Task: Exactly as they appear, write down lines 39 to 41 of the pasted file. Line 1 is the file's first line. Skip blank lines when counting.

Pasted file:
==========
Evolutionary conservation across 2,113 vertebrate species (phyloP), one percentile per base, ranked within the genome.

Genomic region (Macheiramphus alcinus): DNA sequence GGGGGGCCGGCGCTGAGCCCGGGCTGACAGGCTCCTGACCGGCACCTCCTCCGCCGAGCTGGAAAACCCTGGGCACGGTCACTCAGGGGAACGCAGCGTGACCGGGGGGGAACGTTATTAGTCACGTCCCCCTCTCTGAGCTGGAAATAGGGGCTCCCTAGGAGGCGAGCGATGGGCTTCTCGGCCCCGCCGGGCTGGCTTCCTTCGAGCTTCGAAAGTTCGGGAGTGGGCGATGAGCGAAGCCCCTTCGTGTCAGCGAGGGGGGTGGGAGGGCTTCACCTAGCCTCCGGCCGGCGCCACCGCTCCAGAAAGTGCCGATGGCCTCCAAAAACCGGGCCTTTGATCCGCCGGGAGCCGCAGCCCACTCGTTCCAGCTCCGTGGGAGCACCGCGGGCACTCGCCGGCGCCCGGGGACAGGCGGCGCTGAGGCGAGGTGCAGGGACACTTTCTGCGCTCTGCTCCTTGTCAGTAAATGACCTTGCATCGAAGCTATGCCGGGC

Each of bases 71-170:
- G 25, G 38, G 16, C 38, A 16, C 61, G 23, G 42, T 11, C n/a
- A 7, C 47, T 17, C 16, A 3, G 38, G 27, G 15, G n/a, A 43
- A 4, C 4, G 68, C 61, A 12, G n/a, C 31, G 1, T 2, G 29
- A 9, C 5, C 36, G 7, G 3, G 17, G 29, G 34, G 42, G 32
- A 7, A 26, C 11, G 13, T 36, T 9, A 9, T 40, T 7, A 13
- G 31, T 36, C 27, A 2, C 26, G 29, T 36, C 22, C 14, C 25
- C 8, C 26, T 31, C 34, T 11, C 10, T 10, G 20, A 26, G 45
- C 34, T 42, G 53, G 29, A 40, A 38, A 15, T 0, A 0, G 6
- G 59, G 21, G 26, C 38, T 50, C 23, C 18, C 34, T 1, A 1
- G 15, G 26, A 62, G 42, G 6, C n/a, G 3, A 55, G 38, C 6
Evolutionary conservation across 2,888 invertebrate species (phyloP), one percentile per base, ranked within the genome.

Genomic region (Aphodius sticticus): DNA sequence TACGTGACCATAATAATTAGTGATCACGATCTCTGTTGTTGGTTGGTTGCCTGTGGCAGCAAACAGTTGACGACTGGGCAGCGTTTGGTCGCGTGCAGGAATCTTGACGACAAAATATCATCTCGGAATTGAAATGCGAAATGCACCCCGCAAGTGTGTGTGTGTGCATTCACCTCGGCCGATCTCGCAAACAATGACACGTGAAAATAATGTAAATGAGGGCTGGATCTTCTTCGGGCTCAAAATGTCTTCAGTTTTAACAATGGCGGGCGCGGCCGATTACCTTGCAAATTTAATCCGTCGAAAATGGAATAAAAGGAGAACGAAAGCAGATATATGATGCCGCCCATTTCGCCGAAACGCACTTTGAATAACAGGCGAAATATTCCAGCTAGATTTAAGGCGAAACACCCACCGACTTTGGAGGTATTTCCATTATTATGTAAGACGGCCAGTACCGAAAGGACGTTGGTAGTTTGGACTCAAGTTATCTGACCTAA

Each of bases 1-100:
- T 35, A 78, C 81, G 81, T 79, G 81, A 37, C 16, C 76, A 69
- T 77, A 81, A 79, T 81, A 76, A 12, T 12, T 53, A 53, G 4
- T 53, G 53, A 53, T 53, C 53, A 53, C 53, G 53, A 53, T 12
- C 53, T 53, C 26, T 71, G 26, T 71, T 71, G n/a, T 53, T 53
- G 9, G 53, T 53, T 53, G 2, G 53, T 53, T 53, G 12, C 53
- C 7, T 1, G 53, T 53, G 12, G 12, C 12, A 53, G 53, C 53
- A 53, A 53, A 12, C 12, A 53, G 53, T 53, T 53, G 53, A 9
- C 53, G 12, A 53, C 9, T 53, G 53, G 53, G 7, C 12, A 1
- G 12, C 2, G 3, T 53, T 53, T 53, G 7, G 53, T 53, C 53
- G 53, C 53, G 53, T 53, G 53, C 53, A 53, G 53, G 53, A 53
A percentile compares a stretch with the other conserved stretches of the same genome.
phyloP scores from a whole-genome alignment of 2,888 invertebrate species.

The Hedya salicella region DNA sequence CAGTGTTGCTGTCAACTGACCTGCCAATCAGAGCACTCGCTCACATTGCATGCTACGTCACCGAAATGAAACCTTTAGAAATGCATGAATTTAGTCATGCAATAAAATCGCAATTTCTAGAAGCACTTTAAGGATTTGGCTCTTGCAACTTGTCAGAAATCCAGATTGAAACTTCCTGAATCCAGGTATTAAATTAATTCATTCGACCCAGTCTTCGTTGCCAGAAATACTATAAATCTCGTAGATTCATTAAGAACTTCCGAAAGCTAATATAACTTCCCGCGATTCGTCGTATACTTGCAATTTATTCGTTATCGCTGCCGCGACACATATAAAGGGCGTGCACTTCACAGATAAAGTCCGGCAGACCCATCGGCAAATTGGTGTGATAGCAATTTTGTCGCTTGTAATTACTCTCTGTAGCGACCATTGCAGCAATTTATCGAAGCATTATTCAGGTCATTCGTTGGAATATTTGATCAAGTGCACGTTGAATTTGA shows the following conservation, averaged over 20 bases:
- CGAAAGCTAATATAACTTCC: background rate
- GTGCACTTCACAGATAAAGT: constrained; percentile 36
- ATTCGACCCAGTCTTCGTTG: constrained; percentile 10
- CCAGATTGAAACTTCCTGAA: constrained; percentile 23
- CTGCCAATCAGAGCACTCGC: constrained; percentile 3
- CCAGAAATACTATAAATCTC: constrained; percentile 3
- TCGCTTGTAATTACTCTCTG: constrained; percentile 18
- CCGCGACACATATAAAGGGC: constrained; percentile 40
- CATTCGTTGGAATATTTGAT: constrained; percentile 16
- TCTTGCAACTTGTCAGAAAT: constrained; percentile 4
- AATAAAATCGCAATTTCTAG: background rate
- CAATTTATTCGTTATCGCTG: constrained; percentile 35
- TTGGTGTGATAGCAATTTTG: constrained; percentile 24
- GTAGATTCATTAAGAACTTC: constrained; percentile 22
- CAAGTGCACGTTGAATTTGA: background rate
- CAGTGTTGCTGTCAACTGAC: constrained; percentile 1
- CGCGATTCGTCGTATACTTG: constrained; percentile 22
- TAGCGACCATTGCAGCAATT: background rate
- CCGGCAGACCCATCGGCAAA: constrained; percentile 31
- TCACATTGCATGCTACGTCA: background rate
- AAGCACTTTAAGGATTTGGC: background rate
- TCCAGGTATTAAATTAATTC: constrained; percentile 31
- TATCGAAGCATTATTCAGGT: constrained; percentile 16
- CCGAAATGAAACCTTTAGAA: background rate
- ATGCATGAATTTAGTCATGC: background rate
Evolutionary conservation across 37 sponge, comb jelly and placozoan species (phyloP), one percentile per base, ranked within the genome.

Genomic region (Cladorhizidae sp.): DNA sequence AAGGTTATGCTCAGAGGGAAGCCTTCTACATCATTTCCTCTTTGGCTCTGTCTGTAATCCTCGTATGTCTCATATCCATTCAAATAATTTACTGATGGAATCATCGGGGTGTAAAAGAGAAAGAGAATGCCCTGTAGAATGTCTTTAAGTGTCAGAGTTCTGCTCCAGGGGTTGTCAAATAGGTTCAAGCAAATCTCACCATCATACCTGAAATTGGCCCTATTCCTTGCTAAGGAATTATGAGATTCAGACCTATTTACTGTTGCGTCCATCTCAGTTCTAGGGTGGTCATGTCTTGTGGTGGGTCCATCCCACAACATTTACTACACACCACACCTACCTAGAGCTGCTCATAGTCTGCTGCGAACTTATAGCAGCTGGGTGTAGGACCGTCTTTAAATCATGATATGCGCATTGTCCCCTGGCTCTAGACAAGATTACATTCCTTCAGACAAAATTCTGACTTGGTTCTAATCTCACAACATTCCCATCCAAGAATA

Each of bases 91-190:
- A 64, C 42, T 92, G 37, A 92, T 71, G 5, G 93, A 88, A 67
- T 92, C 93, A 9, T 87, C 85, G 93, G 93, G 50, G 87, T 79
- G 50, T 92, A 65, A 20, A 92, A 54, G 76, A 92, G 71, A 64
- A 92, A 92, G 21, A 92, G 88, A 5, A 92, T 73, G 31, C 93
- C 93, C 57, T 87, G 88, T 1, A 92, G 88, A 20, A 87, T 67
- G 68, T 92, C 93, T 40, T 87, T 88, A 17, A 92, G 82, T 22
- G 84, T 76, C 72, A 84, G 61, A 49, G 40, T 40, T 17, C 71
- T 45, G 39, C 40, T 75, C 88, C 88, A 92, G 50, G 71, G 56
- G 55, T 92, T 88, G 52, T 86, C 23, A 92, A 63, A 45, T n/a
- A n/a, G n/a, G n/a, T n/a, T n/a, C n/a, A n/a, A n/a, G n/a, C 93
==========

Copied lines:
- TCTTGCAACTTGTCAGAAAT: constrained; percentile 4
- AATAAAATCGCAATTTCTAG: background rate
- CAATTTATTCGTTATCGCTG: constrained; percentile 35